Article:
Charles Hardin Holley, known as Buddy Holly, was born on September 7, 1936 in Lubbock, Texas. He was a singer and songwriter who was a central and pioneering figure of mid-1950s rock and roll.
Holly’s music career lasted for only two years before his death at the age of 22 in a plane crash, but he left a lasting legacy that has influenced many musicians over the years.
In this blog post, we will take a closer look at the life and music of Buddy Holly!
His early years
Charles Hardin Holley, better known as Buddy Holly, was born on September 7, 1936 in Lubbock, Texas. He was the fourth child of Lawrence and Ella Holley’s six children. All of the Holley children were musical; Buddy learned to play guitar and sing alongside his siblings. When he was sixteen, he formed his first band, the Silver Kings. In 1955, he changed his stage name to “Buddy Holly” at the suggestion of his manager, Norman Petty.
That same year, Holly made his first recordings for Decca Records. They were not successful commercially, but they did catch the attention of producers in Nashville who invited him to come to Tennessee to record again. These recordings were also not successful, but they did lead to Holly being offered a contract with Brunswick Records. His Brunswick debut single, “Blue Days, Black Nights,” was released in early 1956 and quickly became a hit.
Many successful singles
Holly continued to release successful singles throughout 1956 and 1957, including “That’ll Be the Day,” “Peggy Sue,” and “Oh Boy!” In early 1958, he began working with producer Dick Clark on an album called “Reminiscing.” The album was not completed before Holly left Brunswick Records later that year.
Holly then signed with Coral Records and began working on his next album, “Listen to Me.” The first single from the album, “Rave On,” was released in May 1958 and reached the top ten on the Billboard charts. Holly continued to tour and release successful singles throughout 1958 and 1959.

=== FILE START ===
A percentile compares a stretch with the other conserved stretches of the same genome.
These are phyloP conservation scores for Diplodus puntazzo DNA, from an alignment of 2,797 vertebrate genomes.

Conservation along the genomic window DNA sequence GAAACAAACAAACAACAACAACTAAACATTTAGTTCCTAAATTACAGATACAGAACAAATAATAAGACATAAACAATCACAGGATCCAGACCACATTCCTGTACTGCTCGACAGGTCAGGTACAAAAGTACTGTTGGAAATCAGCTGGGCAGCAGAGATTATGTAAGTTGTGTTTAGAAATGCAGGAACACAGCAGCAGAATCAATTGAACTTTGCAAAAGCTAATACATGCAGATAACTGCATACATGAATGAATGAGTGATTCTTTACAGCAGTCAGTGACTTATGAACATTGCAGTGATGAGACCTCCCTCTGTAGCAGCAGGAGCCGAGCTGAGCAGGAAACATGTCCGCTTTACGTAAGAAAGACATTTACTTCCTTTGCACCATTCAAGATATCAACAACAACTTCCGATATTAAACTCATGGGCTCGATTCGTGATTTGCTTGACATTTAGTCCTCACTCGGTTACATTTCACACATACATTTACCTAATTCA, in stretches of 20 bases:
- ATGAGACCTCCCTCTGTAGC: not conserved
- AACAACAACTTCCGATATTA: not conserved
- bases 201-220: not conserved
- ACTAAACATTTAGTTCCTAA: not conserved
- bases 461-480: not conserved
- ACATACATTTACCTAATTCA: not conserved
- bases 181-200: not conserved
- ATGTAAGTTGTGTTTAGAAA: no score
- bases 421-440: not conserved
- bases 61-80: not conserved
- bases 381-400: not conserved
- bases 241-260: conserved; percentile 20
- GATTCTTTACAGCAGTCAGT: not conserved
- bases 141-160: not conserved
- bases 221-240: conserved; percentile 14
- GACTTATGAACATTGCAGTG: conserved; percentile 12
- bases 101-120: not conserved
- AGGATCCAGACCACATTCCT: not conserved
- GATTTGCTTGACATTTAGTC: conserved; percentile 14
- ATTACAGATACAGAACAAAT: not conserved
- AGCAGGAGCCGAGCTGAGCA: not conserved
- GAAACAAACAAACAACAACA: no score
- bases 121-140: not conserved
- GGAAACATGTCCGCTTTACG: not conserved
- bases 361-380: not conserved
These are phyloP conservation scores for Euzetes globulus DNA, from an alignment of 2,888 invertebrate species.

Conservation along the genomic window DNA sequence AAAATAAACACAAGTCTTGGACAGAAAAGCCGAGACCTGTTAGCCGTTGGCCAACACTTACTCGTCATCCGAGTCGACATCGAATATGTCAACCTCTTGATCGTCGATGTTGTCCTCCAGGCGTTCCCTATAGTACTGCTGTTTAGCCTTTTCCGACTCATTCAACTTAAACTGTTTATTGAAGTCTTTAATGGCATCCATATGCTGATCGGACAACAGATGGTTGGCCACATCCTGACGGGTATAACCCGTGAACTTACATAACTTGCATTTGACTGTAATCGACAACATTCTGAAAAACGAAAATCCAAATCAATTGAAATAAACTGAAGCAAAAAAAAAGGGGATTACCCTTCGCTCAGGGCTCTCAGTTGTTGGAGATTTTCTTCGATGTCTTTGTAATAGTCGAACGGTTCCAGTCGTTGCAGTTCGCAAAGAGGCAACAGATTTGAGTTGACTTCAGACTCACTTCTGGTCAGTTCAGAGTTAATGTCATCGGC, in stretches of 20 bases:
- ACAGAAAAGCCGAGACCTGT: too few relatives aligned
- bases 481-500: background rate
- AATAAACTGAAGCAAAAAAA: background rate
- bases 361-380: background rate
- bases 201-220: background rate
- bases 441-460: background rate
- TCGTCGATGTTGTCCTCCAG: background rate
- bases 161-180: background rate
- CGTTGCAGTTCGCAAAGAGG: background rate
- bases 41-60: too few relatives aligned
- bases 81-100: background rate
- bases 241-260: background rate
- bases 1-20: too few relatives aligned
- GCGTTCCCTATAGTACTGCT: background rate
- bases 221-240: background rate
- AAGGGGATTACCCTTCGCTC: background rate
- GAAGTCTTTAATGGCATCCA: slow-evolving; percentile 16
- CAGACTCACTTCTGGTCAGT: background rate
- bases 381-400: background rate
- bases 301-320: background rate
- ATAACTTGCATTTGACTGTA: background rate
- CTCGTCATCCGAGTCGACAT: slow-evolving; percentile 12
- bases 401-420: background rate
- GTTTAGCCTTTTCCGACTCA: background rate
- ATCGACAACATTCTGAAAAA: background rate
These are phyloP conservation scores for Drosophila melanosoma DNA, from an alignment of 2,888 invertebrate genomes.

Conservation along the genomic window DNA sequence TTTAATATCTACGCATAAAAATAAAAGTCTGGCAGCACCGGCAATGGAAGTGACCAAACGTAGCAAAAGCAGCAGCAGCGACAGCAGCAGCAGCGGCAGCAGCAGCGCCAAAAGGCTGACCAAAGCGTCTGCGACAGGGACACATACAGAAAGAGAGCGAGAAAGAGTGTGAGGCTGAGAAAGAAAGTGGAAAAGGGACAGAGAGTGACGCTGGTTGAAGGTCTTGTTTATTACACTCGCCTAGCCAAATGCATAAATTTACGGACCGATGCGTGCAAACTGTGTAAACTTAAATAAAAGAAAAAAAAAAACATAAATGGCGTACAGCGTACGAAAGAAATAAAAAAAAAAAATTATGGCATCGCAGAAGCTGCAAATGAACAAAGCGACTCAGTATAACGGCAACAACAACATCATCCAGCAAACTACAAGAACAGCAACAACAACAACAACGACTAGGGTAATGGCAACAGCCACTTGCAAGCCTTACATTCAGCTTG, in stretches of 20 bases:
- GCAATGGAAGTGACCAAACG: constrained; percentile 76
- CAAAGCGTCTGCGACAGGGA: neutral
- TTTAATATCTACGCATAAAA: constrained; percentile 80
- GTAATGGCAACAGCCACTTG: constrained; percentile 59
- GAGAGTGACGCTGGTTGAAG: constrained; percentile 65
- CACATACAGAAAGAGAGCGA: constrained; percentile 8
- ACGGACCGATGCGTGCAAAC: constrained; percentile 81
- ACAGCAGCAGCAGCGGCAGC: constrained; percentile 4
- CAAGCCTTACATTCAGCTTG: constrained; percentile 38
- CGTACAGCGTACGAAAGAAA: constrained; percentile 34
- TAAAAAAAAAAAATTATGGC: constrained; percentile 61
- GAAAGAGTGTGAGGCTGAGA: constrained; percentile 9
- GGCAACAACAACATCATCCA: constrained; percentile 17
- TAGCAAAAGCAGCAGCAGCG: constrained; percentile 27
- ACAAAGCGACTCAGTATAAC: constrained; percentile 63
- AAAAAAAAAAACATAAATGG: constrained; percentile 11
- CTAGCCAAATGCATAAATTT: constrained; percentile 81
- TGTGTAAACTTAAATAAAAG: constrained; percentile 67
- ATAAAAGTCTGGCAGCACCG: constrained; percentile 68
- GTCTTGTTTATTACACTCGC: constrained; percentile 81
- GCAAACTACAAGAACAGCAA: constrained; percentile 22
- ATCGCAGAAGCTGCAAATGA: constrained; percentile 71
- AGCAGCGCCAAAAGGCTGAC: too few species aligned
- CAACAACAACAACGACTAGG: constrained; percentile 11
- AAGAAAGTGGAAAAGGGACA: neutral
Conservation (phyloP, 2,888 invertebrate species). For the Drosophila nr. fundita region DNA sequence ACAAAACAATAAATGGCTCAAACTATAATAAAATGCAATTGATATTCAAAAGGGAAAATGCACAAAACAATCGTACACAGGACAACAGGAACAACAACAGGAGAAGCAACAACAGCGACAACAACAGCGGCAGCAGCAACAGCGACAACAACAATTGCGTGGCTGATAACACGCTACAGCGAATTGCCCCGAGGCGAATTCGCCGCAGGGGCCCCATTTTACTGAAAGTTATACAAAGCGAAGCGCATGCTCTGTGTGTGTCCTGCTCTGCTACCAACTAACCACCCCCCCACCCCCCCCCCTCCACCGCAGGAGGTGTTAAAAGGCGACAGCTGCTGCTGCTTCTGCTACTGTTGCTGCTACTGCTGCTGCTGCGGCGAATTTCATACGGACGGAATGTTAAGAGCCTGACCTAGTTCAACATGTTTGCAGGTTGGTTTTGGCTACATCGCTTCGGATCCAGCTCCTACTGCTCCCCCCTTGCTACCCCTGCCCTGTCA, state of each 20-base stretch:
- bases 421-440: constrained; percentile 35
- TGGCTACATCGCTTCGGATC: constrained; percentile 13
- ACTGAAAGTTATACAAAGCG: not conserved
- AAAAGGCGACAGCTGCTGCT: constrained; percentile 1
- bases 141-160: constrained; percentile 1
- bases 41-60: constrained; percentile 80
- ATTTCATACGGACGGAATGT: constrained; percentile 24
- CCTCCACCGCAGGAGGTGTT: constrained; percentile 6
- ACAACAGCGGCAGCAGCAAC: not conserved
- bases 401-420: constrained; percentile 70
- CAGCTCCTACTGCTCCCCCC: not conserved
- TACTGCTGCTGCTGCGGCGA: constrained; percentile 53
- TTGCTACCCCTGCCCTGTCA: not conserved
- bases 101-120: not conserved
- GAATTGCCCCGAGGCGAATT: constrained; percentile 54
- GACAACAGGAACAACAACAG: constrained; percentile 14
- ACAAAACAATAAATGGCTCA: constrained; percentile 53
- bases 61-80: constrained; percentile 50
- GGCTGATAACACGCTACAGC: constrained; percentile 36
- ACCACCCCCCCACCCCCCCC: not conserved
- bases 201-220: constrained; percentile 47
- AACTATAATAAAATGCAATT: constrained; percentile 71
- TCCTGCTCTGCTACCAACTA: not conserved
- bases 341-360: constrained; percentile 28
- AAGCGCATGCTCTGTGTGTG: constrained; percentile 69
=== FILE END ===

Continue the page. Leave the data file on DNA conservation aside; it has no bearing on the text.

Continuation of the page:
On February 17, 1959, Holly embarked on a tour of the Midwest with his band, The Crickets. On February 22, they played a show in Clear Lake, Iowa. The next day, they were scheduled to fly to Moorhead, Minnesota for their next show. However, bad weather forced them to make a stop in Fargo, North Dakota to refuel.
While in Fargo, Holly decided to charter a small plane to take him and his bandmates to their next destination. Tragically, the plane crashed shortly after takeoff, killing everyone on board. Buddy Holly was just 22 years old.
The world mourned the loss of one of the most talented and innovative musicians of his generation. Holly’s short career had a lasting impact on the world of rock and roll, and he continues to be remembered and admired by fans all over the world.
Hit Songs From Buddy Holly included:
- That’ll Be the Day
- Peggy Sue
- Oh Boy!
- Rave On
- Crazy Arms
- It’s So Easy
- Maybe Baby (She’s Got It)
- True Love Ways
- Well…All Right
- It Doesn’t Matter Anymore
Listen to Bully Holly & The Crickets sing ‘That’ll Be The Day’: